Blind trust in unblinded observation in Ecology, Evolution and Behavior (Guest Post by Melissa Kardish)

This is a guest post from Melissa Kardish – a PhD student at UC Davis – writing about a recent paper from work she did at her prior position.  The citation for the paper she is writing about is below:
Kardish MR, Mueller UG, Amador-Vargas S, Dietrich EI, Ma R, Barrett B and Fang C-C (2015) Blind trust in unblinded observation in Ecology, Evolution, and Behavior. Front. Ecol. Evol. 3:51. doi: 10.3389/fevo.2015.00051
Here is her post.

Blind trust in unblinded observation in Ecology, Evolution and Behavior

We recently published our study in Frontiers in Ecology and Evolution where we found that a remarkable number of studies that could be affected by observer bias didn’t indicate whether or not they blinded their research. In fact only 13.3% of studies reported this:

We tried to make this a very transparent study. In addition to journal level data in the main article, we include in our supplemental material a table with the score for every article we read for this study (a summary of these scores per journal can be found in Figure S2 included here). If anything, our results under-represent the amount of studies that could have been scored blind (the real underreporting/underuse of blind observation is probably less than the 13.3% we report). For instance, we did not assess that there was potential for bias in the scoring of microsatellite markers (scored as unlikely to have observer bias). However, we did identify one study which was based on data from microsatellites which did blindly score their markers and report this scoring in their methods (and was therefore scored as “blind” in our study).  We also considered a study blind in its entirety for the purposes of our scoring if only one aspect is reported even if other experiments could also have been influenced by observer bias (Check out our supplemental methods for more ways we conservatively scored in our study).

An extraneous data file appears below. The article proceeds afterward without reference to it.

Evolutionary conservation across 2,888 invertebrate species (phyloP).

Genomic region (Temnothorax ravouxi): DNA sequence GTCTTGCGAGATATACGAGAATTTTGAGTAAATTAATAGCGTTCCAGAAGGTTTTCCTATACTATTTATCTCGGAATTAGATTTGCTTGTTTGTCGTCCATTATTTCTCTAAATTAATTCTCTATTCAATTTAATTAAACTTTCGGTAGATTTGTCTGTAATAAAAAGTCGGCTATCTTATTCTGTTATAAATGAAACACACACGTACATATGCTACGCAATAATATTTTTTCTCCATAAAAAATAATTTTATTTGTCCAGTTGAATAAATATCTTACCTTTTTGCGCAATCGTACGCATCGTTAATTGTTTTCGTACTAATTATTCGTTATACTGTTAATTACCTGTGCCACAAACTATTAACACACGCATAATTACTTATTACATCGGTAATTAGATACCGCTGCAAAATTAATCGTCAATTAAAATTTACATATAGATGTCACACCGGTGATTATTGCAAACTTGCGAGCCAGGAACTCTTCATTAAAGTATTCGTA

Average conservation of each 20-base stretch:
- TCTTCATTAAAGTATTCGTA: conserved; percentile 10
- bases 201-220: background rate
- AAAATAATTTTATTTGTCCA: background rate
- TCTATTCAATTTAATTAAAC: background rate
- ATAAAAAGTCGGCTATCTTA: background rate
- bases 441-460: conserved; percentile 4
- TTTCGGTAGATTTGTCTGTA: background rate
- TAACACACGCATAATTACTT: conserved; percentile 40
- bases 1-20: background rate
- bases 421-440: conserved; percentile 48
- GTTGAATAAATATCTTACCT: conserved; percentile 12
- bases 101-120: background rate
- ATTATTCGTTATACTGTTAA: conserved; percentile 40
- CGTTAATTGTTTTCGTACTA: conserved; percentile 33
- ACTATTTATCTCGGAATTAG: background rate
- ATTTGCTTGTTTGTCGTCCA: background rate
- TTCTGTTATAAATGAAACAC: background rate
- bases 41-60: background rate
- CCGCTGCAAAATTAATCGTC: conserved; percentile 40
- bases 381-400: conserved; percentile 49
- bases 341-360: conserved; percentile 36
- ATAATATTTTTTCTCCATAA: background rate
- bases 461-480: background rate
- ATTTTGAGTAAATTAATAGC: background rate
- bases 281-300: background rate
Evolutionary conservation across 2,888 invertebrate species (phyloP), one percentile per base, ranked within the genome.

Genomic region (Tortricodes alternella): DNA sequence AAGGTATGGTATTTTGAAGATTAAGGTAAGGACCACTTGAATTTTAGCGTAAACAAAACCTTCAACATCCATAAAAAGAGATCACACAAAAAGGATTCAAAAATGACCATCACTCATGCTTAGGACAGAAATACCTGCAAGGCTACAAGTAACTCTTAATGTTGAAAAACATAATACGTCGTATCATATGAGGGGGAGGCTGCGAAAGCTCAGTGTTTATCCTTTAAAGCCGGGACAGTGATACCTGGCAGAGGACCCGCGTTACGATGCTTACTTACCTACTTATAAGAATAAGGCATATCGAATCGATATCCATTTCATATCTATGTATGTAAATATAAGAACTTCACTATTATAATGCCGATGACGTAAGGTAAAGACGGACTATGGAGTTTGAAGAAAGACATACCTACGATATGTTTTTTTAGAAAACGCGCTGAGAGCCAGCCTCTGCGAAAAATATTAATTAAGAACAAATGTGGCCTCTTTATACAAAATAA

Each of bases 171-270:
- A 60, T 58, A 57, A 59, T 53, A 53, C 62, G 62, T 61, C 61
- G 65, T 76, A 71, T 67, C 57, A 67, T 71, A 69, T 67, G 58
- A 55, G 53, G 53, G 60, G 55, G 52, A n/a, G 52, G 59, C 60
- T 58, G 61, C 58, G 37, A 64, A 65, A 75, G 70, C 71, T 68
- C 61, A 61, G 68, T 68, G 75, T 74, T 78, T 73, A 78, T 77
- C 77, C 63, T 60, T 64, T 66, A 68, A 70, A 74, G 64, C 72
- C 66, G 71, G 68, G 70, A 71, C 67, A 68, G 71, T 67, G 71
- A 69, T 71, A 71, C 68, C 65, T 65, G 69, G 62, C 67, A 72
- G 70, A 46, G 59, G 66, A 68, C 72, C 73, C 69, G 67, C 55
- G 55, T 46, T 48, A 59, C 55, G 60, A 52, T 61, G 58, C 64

We recognize that not all EEB studies can be blinded due to a variety of logistical or hypothesis driven reasons; however, we encourage such studies to accurately report this rationale and consider and attempt to minimize observer bias when designing experiments.